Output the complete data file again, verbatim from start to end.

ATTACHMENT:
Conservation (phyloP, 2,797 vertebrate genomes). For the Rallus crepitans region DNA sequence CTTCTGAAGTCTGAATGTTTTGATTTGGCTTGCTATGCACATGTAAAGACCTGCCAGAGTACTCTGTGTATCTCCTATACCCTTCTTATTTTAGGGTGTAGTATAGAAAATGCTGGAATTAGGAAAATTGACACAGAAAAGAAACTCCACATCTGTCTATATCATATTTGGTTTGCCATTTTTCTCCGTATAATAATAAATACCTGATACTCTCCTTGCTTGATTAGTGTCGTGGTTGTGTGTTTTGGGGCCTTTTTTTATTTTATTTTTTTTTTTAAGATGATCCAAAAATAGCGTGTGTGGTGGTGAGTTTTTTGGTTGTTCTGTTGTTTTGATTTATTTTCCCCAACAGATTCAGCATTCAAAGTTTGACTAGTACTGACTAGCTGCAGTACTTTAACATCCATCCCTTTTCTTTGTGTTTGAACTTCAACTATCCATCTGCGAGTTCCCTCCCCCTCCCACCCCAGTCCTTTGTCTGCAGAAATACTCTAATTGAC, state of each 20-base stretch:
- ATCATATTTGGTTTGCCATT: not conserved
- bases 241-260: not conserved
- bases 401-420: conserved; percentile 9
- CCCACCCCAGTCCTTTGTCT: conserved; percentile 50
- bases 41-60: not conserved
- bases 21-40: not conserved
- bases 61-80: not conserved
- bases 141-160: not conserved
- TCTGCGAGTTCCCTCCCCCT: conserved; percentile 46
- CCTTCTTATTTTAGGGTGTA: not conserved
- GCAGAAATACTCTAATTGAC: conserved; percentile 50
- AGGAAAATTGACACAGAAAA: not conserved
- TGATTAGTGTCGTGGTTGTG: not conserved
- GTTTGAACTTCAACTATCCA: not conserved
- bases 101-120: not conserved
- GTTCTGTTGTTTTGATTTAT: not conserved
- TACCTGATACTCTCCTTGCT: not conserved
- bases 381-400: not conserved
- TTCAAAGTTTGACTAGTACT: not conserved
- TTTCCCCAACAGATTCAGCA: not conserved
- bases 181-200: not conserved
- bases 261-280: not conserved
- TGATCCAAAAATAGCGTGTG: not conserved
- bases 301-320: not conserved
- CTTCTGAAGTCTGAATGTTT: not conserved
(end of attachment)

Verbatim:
Conservation (phyloP, 2,797 vertebrate genomes). For the Rallus crepitans region DNA sequence CTTCTGAAGTCTGAATGTTTTGATTTGGCTTGCTATGCACATGTAAAGACCTGCCAGAGTACTCTGTGTATCTCCTATACCCTTCTTATTTTAGGGTGTAGTATAGAAAATGCTGGAATTAGGAAAATTGACACAGAAAAGAAACTCCACATCTGTCTATATCATATTTGGTTTGCCATTTTTCTCCGTATAATAATAAATACCTGATACTCTCCTTGCTTGATTAGTGTCGTGGTTGTGTGTTTTGGGGCCTTTTTTTATTTTATTTTTTTTTTTAAGATGATCCAAAAATAGCGTGTGTGGTGGTGAGTTTTTTGGTTGTTCTGTTGTTTTGATTTATTTTCCCCAACAGATTCAGCATTCAAAGTTTGACTAGTACTGACTAGCTGCAGTACTTTAACATCCATCCCTTTTCTTTGTGTTTGAACTTCAACTATCCATCTGCGAGTTCCCTCCCCCTCCCACCCCAGTCCTTTGTCTGCAGAAATACTCTAATTGAC, state of each 20-base stretch:
- ATCATATTTGGTTTGCCATT: not conserved
- bases 241-260: not conserved
- bases 401-420: conserved; percentile 9
- CCCACCCCAGTCCTTTGTCT: conserved; percentile 50
- bases 41-60: not conserved
- bases 21-40: not conserved
- bases 61-80: not conserved
- bases 141-160: not conserved
- TCTGCGAGTTCCCTCCCCCT: conserved; percentile 46
- CCTTCTTATTTTAGGGTGTA: not conserved
- GCAGAAATACTCTAATTGAC: conserved; percentile 50
- AGGAAAATTGACACAGAAAA: not conserved
- TGATTAGTGTCGTGGTTGTG: not conserved
- GTTTGAACTTCAACTATCCA: not conserved
- bases 101-120: not conserved
- GTTCTGTTGTTTTGATTTAT: not conserved
- TACCTGATACTCTCCTTGCT: not conserved
- bases 381-400: not conserved
- TTCAAAGTTTGACTAGTACT: not conserved
- TTTCCCCAACAGATTCAGCA: not conserved
- bases 181-200: not conserved
- bases 261-280: not conserved
- TGATCCAAAAATAGCGTGTG: not conserved
- bases 301-320: not conserved
- CTTCTGAAGTCTGAATGTTT: not conserved